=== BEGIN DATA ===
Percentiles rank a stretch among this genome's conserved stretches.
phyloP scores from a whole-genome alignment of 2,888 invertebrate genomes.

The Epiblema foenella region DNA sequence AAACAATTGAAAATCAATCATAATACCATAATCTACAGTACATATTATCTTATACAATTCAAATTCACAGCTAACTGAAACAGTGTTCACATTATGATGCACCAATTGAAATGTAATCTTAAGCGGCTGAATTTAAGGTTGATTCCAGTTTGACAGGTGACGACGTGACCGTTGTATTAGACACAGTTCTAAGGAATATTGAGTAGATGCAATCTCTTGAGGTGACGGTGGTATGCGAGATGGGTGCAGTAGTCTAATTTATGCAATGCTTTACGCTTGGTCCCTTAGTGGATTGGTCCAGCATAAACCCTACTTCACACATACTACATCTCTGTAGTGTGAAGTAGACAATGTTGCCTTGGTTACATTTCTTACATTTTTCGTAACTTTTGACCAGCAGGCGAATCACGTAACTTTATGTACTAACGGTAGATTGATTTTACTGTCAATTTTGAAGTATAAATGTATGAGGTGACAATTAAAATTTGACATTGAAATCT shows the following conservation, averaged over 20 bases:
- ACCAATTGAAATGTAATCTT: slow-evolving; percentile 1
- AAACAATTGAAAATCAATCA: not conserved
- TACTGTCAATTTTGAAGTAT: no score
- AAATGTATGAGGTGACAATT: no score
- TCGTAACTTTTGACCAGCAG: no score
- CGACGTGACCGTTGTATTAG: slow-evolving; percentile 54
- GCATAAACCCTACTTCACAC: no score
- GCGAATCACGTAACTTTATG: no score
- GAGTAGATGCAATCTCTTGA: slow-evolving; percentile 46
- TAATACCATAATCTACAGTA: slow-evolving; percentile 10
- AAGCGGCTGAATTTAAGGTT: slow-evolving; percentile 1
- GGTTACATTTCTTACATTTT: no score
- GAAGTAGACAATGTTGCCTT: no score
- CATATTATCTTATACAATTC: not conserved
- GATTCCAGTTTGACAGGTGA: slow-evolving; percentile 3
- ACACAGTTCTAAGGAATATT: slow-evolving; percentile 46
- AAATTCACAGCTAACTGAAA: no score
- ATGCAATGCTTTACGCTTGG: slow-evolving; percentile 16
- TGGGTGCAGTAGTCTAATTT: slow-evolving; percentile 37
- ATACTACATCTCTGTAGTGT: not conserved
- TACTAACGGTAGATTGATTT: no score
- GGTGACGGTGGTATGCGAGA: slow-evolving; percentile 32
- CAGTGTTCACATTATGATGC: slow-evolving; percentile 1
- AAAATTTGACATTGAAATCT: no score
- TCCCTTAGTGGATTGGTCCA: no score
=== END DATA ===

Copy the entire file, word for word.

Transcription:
Percentiles rank a stretch among this genome's conserved stretches.
phyloP scores from a whole-genome alignment of 2,888 invertebrate genomes.

The Epiblema foenella region DNA sequence AAACAATTGAAAATCAATCATAATACCATAATCTACAGTACATATTATCTTATACAATTCAAATTCACAGCTAACTGAAACAGTGTTCACATTATGATGCACCAATTGAAATGTAATCTTAAGCGGCTGAATTTAAGGTTGATTCCAGTTTGACAGGTGACGACGTGACCGTTGTATTAGACACAGTTCTAAGGAATATTGAGTAGATGCAATCTCTTGAGGTGACGGTGGTATGCGAGATGGGTGCAGTAGTCTAATTTATGCAATGCTTTACGCTTGGTCCCTTAGTGGATTGGTCCAGCATAAACCCTACTTCACACATACTACATCTCTGTAGTGTGAAGTAGACAATGTTGCCTTGGTTACATTTCTTACATTTTTCGTAACTTTTGACCAGCAGGCGAATCACGTAACTTTATGTACTAACGGTAGATTGATTTTACTGTCAATTTTGAAGTATAAATGTATGAGGTGACAATTAAAATTTGACATTGAAATCT shows the following conservation, averaged over 20 bases:
- ACCAATTGAAATGTAATCTT: slow-evolving; percentile 1
- AAACAATTGAAAATCAATCA: not conserved
- TACTGTCAATTTTGAAGTAT: no score
- AAATGTATGAGGTGACAATT: no score
- TCGTAACTTTTGACCAGCAG: no score
- CGACGTGACCGTTGTATTAG: slow-evolving; percentile 54
- GCATAAACCCTACTTCACAC: no score
- GCGAATCACGTAACTTTATG: no score
- GAGTAGATGCAATCTCTTGA: slow-evolving; percentile 46
- TAATACCATAATCTACAGTA: slow-evolving; percentile 10
- AAGCGGCTGAATTTAAGGTT: slow-evolving; percentile 1
- GGTTACATTTCTTACATTTT: no score
- GAAGTAGACAATGTTGCCTT: no score
- CATATTATCTTATACAATTC: not conserved
- GATTCCAGTTTGACAGGTGA: slow-evolving; percentile 3
- ACACAGTTCTAAGGAATATT: slow-evolving; percentile 46
- AAATTCACAGCTAACTGAAA: no score
- ATGCAATGCTTTACGCTTGG: slow-evolving; percentile 16
- TGGGTGCAGTAGTCTAATTT: slow-evolving; percentile 37
- ATACTACATCTCTGTAGTGT: not conserved
- TACTAACGGTAGATTGATTT: no score
- GGTGACGGTGGTATGCGAGA: slow-evolving; percentile 32
- CAGTGTTCACATTATGATGC: slow-evolving; percentile 1
- AAAATTTGACATTGAAATCT: no score
- TCCCTTAGTGGATTGGTCCA: no score